Remembering Lee Kuan Yew and What He Had to Say About India
In this March 20, 2013 photo, Singapore’s first Prime Minister Lee Kuan Yew attends the Shanghai Chartered Singapore Forum. Photo: AP/Wong Maya-E, File)
In this March 20, 2013 photo, Singapore’s first Prime Minister Lee Kuan Yew attends the Shanghai Chartered Singapore Forum. Photo: AP/Wong Maya-E, File)

Remembering Lee Kuan Yew and What He Had to Say About India

March 23, 2016, marks the first death anniversary of Singapore’s founding father and long-serving Prime Minister Lee Kuan Yew. The following article, compiling his thoughts on India, was originally published the day he passed away.

I belong to that generation of Asian nationalists who looked up to India’s freedom struggle and its leaders Mahatma Gandhi and Pandit Jawaharlal Nehru.

The words of Singapore’s ‘founding father’ Lee Kuan Yew who transformed Singapore from just another nondescript colonial outpost and sea port to a global financial power centre. The Economist’s Where-to-be-born Index in 2013, ranked Singapore 6 out of 111 countries.

Until his death at the age of 91, Lee remained a highly-revered figure in Singapore. He was the island city-state’s first and longest-serving Prime Minister having served for over three decades till 1990.

Lee looked up to India’s Nehru, but it was China’s Deng Xiaoping whom he seemed to have inspired.

Lee’s views on India ranged from admiration to friendly nudges to strong disdain.

“How Will Lee Yuan Kew Govern India?”

In 2013, an IAS officer asked Lee if he could do to India what he did to Singapore.

Lee responded, “No single person can change India”, putting it down to the complexity created by its diverse culture and nature. India, Lee continued, “is diverse and therefore it has to work at its own speed.”

“As I grew up there are many different Indias and that stays true today. If you make the whole of India like a Bombay, then you get a different India,” Lee suggested pointing towards Mumbai’s ability to assimilate from across different backgrounds.

Lee even had a mantra for Indian politicians on good governance, “Integrity - absence of corruption, meritocracy - best people for the best job and a fair level playing field for everybody.”

“Unfulfilled Greatness”

Lee spoke of India’s potential and its long overdue “tryst with destiny”. In the second volume of his memoirs, published in 2000, he wrote,

India is a nation of unfulfilled greatness. Its potential has lain fallow, under used.

“Not a Real Country”

When Nehru was in charge, I thought India showed promise of becoming a thriving society and a great power,” but it has not “because of its stifling bureaucracy” and its “rigid caste system.” Being deliberately provocative, Lee says: “India is not a real country. Instead it is thirty-two separate nations that happen to be arrayed along the British rail line.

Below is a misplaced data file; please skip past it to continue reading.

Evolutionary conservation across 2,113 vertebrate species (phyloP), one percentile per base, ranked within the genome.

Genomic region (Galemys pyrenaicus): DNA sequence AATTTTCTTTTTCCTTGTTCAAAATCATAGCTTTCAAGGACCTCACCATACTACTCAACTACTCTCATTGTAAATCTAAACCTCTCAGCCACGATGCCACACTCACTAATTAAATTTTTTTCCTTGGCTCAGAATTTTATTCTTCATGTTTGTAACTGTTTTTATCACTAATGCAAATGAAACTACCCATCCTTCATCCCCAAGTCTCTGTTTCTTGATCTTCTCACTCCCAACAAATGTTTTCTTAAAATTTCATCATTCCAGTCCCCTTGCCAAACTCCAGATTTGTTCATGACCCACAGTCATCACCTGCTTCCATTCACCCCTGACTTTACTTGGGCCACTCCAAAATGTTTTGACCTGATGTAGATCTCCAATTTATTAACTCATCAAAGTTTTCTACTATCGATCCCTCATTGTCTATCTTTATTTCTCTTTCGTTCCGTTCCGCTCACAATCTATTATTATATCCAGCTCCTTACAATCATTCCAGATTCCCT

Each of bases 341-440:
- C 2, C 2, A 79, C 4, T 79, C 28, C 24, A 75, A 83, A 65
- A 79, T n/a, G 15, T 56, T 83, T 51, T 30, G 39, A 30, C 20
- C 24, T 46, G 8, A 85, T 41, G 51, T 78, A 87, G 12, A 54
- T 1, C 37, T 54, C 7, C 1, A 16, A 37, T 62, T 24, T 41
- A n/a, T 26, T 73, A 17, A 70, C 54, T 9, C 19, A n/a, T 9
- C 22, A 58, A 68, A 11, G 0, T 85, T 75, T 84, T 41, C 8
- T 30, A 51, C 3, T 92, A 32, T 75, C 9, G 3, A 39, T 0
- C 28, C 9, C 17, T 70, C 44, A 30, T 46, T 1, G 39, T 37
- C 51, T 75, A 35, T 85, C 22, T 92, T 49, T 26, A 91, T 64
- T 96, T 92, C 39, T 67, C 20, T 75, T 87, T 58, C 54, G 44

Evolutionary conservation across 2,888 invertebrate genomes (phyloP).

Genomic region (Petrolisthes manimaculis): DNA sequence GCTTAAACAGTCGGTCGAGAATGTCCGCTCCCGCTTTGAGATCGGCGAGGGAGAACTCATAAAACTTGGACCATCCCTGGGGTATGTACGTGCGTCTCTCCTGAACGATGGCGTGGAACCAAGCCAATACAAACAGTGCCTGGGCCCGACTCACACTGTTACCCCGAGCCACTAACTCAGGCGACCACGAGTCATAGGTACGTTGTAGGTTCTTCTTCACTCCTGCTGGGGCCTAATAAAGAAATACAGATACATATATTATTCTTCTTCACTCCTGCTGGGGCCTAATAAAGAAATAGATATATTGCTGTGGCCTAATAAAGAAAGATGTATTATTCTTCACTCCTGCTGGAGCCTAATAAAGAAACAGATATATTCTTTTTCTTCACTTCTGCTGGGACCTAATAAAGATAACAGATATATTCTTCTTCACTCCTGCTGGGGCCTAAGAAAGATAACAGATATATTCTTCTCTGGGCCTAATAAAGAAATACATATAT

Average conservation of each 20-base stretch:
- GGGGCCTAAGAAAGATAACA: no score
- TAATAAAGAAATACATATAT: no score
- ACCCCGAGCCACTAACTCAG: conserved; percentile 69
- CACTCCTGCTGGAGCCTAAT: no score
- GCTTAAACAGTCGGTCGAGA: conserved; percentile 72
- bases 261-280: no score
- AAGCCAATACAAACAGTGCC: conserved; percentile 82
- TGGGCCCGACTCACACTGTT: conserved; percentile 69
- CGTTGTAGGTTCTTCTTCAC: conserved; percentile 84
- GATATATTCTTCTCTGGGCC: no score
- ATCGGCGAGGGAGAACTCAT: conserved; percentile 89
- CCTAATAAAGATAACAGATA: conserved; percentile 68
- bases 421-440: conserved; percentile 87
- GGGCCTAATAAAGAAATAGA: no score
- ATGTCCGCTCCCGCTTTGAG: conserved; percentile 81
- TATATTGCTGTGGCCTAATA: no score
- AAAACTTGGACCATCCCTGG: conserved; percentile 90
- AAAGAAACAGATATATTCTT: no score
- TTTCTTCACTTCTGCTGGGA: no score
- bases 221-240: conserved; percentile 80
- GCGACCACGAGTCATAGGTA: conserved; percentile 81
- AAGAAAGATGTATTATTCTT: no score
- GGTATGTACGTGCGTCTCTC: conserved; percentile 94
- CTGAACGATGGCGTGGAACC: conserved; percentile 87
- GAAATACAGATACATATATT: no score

- In a series of interviews to Harvard Kennedy School’s Graham Allison and former US Ambassador to India, Robert D. Blackwill, published in 2013.

“No Longer a Wounded Civilisation”

India is an intrinsic part of this unfolding new world order. India can no longer be dismissed as a “wounded civilisation”, in the hurtful phrase of a westernised non resident Indian author (V.S. Naipal). Instead, the western media, market analysts, and the International Financial Institutions now show-case India as a success story and the next big opportunity.

- At the 37th Jawaharlal Nehru Memorial Lecture on 21st Nov 2005 in New Delhi.

“Not Going to be Everybody’s Lackey”

There will be the U.S., there will be China, the Indians are going to be themselves, they’re not going to be everybody’s lackey. They may not be as big as China in GDP.

- In an interview to veteran journalist Charlie Rose.

On India and China

If India were as well-organized as China, it will go at a different speed, but it’s going at the speed it is because it is India. It’s not one nation. It’s many nations. It has 320 different languages and 32 official languages.

Watch Lee’s interview to veteran journalist Charlie Rose in 2009.

I have always taken a keen interest in both China and India. Like all democratic socialists of the 1950s, I tried to forecast which giant would make the higher grade. I had rather hoped it would be a democratic India. By the 1980s, however, I accepted that each had its strengths and weaknesses and that the final outcome would depend on their economic policies, the execution of those policies, the responsiveness of the government is to the needs of the people, and most of all the nature of the culture of the two civilisations.

At independence in 1947, two years before the Chinese Communist Party liberated China, India was ahead in many sectors. Both lost steam by adopting the planned economy. But because of its “great leap forward” and “Cultural Revolution”, China suffered more. However Deng Xiaoping was able to acknowledge China’s mistakes and China’s course dramatically change when he returned to power in 1978.

- At the 37th Jawaharlal Nehru Memorial Lecture on 21st Nov 2005 in New Delhi.

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